President of Datagro
In 2005, the theme at Datagro’s international conference, held each year in October, was the internationalization of the production and use of ethanol. We had predicted that ethanol was definitively entering the universe of liquid fuels, leaving behind the perception that it was just an exotic initiative, peculiar to Brazil and the USA.
Growing interest in clean and renewable fuels would lead not only to the expansion of its use to beyond traditional borders, but arouse international interest in the control of production assets, an interest that, at the end of the process, would include the world’s main energy companies. In the past three to four years, we were left with the impression that this process developed at a slower pace compared to what was considered possible or probable.
It was the price crisis of 2007 and 2008 and the liquidity crisis beginning in August 2008 that fully impacted Brazilian industry until the first half of 2009, acting as catalysts of the process of internationalizing control of Brazilian industry. This process is quantifiable based on surveys conducted by Datagro on the volume of sugarcane processed for industrial applications by foreignowned companies.
In 2008, this percentage figure was 12.4%. In 2009, it had increased to 18.4%, and, in 2010, until February, with the Cosan/Shell association, the percentage had leaped to 22.9%. This is significant. Considering that in the 2009/10 harvest 590 million tons were processed in Brazil, this means that about 135 million of the tons processed are already under the control of foreign capital.
Thailand, the second largest sugar exporter after Brazil, is expected to process approximately 70 million tons in the 09/10 harvest. Thus, foreign control in Brazil is practically equivalent to twice the entire production of Thailand. It is important to understand why this is happening. First, the entry of foreign capital would not occur had government intervention not fallen to a level considered minimal.
From a scenario in which the government would set production and distribution quotas, along with the prices of sugarcane and of the end products sugar and ethanol, Brazil developed to a practically totally free system. The exception is the government’s capacity to change the anhydrous ethanol/gasoline mixture, in the range from 20% to 25%, and to set the gasoline price in the re-fineries, which usually does not follow the international price.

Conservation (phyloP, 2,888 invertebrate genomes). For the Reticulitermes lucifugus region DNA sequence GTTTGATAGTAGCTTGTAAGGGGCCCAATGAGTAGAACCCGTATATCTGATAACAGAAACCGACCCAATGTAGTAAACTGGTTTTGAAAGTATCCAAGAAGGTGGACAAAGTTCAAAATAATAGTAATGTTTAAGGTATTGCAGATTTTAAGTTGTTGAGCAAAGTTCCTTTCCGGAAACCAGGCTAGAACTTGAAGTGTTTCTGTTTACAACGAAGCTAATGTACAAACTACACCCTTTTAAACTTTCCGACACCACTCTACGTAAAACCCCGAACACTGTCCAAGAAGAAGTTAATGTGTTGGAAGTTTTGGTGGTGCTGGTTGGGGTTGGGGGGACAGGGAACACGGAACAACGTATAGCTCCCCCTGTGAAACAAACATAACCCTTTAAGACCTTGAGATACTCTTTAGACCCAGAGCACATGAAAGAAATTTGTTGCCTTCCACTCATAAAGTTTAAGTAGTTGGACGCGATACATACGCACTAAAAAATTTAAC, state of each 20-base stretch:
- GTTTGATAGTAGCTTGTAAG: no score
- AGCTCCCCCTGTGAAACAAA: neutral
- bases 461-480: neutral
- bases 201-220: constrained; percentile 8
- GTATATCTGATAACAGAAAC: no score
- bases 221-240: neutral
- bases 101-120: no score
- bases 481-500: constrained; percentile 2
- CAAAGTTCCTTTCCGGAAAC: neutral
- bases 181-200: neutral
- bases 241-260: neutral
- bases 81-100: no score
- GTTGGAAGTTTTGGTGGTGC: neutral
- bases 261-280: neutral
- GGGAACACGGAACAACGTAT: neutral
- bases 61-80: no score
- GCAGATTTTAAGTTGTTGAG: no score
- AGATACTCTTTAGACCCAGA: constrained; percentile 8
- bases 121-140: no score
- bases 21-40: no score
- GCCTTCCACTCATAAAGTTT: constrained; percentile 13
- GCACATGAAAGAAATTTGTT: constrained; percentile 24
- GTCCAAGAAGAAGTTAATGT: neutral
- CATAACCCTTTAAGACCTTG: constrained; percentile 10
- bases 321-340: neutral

The second element that justifies foreign investment is the existence of a dynamic domestic market, which creates important local demand, while supporting the maintenance and development of equally important capital goods manufacturers and the services industry. The third element is the perspective of expanding export markets, not only of sugar, but also of ethanol.
A probable fourth relevant element is the perception that Brazil has an industry that, although already viewed as competitive, is still not optimal, being faced with a huge challenge to reduce costs in the future by making economic use of bagasse and sugarcane straw. Finally, there is the awareness that the diversification process, which began 35 years ago with the more intensive production of ethanol, may develop significantly in the direction not only of co-generation or ethanol from pulp, but also towards the transformation of saccharose.
Thus, there is no lack of reasons for the internationalization of asset ownership to progress at a fast pace. Among the five largest producer groups, four nowadays are foreign-controlled or have foreign participation. The presence of energy companies, which began with British Petroleum’s investment in the production of ethanol, has now definitively been reinforced by the Cosan/Shell association. Certainly others will follow. This shows that ethanol, a pioneer initiative of Brazil, which has been tested since 1925 and expanded following the conception and creation of the Proálcool Program in 1975, has definitively entered the world of liquid fuels.